In order to be in full compliance with the FAA's new regulatory framework, Remote Pilots of UAV Aircraft, who use their aircraft for commercial purposes, must be properly licensed and registered. Prior to the FAA's new regulatory framework, which they announced in the Summer of 2016, there were questions as to the legality of most of the commercial UAV Flights in the United States due to the FAA's effective ban on commercial UAV Flights in 2007. However, the FAA did introduce a quasi-licensing procedure in 2015 when they introduced Section 333 Exemptions, which were really company or personal exemptions pertaining to flight rules under 14 CFR and not true "Commercial UAV Licenses." These exemptions were very rigid, meaning they did not give pilots much leeway in terms of operations. UAV Pilots had to be actual licensed pilots under Part 61, they had to utilize a Visual Observer, etc. With the introduction of Part 107, a lot has changed. To learn more about Part 107 and how to obtain your Remote Pilot Certificate, please click on the picture or the link below!
Under Part 107, all commercial UAV Pilots operating within the United States (unless they have a previously-granted Section 333 Exemption - which is valid for 2 years after its approval) must possess a Remote Pilot Certificate, which is kind of like a commercial drone pilot's license. This Pilot Certificate is recognized by the FAA and due to that you must apply for it using the FAA's application portal, and pass a written aeronautical knowledge test which covers various aspects of aviation, including; Airspace Classifications, Weather Phenomena, Airport Operations, etc. To gain free access to our detailed information on obtaining a Remote Pilot Certificate, please click on the picture or on the link below.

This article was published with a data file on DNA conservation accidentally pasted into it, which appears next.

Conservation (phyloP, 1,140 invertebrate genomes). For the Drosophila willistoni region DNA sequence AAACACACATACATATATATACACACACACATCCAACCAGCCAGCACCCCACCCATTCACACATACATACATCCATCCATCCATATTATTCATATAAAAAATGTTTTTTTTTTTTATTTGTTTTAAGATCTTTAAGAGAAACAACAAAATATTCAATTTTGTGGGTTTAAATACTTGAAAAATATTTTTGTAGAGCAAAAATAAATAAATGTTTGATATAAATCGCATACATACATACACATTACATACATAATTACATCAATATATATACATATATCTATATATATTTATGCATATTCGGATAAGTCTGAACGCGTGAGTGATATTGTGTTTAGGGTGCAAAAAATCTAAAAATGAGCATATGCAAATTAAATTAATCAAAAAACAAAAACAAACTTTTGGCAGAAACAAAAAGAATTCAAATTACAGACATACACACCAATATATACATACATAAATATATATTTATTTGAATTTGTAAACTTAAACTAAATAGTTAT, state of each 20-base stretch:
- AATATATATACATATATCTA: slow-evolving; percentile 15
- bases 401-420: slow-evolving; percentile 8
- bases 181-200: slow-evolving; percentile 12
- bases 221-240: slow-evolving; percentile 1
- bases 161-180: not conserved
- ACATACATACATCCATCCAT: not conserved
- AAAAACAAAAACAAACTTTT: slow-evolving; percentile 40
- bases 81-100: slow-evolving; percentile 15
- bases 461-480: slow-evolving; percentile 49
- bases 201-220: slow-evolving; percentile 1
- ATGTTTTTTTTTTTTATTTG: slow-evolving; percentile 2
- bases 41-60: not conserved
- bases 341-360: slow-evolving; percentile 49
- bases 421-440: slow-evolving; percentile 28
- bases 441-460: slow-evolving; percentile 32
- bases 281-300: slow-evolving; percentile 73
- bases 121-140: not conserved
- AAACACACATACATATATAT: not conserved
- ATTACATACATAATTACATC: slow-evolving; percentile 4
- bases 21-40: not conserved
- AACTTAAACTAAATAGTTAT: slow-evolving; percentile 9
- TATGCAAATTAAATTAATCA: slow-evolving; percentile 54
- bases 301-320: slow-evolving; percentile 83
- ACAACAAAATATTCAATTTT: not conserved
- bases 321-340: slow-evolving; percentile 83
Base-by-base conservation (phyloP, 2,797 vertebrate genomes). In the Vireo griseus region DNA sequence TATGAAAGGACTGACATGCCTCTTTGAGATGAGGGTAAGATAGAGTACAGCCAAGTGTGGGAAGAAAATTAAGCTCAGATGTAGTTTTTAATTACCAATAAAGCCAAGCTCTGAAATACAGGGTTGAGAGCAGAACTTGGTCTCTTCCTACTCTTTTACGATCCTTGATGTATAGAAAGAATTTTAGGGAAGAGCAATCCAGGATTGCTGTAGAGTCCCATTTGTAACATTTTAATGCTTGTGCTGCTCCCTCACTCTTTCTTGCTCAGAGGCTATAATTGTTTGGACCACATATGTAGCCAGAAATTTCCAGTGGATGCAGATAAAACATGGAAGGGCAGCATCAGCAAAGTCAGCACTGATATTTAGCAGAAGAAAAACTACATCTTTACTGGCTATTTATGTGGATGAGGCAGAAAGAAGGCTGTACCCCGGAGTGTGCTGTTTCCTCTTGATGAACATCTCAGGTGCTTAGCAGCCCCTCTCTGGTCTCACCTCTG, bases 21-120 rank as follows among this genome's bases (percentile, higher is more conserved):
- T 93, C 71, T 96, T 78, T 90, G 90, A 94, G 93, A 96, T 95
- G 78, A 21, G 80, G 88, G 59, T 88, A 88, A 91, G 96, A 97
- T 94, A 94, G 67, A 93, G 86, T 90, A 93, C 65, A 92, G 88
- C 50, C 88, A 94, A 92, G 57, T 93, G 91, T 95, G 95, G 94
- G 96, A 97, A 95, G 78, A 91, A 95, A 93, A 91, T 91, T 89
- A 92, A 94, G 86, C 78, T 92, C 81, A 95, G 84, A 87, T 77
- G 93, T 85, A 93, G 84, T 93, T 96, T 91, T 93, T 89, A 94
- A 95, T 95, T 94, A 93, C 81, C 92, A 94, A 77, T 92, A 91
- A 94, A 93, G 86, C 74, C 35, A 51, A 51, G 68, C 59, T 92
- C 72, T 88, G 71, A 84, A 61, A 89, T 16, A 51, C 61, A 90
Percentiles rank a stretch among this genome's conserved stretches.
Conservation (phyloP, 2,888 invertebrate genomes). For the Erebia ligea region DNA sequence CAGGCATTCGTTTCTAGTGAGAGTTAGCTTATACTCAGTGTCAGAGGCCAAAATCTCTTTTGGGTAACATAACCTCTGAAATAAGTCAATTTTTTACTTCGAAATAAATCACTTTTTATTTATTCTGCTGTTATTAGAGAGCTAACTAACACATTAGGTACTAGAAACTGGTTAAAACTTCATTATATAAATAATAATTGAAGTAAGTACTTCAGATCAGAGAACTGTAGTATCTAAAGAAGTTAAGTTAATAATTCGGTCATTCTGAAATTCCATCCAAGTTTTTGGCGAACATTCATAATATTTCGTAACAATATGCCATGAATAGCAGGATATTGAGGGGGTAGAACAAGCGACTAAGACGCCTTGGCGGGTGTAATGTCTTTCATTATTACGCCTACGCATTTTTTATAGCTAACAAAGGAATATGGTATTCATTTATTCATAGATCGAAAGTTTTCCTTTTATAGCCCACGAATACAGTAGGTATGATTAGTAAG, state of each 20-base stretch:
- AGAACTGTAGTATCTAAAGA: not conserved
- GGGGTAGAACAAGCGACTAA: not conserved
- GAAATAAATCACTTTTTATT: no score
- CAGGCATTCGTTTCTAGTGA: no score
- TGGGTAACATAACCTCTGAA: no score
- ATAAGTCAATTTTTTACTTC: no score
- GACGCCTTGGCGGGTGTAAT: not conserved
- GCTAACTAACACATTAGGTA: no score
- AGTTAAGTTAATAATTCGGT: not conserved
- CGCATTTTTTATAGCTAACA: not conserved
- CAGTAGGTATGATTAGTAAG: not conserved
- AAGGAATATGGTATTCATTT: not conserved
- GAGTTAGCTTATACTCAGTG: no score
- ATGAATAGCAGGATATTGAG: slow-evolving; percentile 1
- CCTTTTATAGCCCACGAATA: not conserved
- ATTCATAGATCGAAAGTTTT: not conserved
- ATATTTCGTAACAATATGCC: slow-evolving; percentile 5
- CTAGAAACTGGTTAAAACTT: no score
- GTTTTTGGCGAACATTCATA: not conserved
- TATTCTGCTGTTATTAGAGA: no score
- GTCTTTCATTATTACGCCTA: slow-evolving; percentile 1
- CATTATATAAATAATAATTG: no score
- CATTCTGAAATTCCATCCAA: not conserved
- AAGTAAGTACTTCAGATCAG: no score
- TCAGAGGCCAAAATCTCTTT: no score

In addition to holding a Remote Pilot Certificate, remote pilots must also obtain proper aircraft registration. To do this, users can apply for a registration number on the FAA's online registration portal. The cost for registering an aircraft is $5.00. Additionally, once a pilot has received a registration number, they must affix that number to their aircraft in a place that is viewable or accessible without the use of tools. Also, this registration number must be legible. To be taken to the online registration portal, please click on the picture or on the link below.
After obtaining a Remote Pilot Certificate and registering an aircraft, pilots must then follow all laws pertaining to UAVs and airspace in general. This means following the new Part 107 Rules, which are modeled after the early safety guidelines that governed the industry over the past several years. In general, a highlight of the rules would be, operators must fly below 400 feet AGL, within visual line of sight, not over people, and during daytime flying hours. There are many more rules contained in Part 107, but this is a basic overview. The learn more about all the Part 107 Rules and to prepare yourself for the FAA Aeronautical Knowledge Test, please click on the picture or on the link below to be taken to our Part 107 Study Curriculum.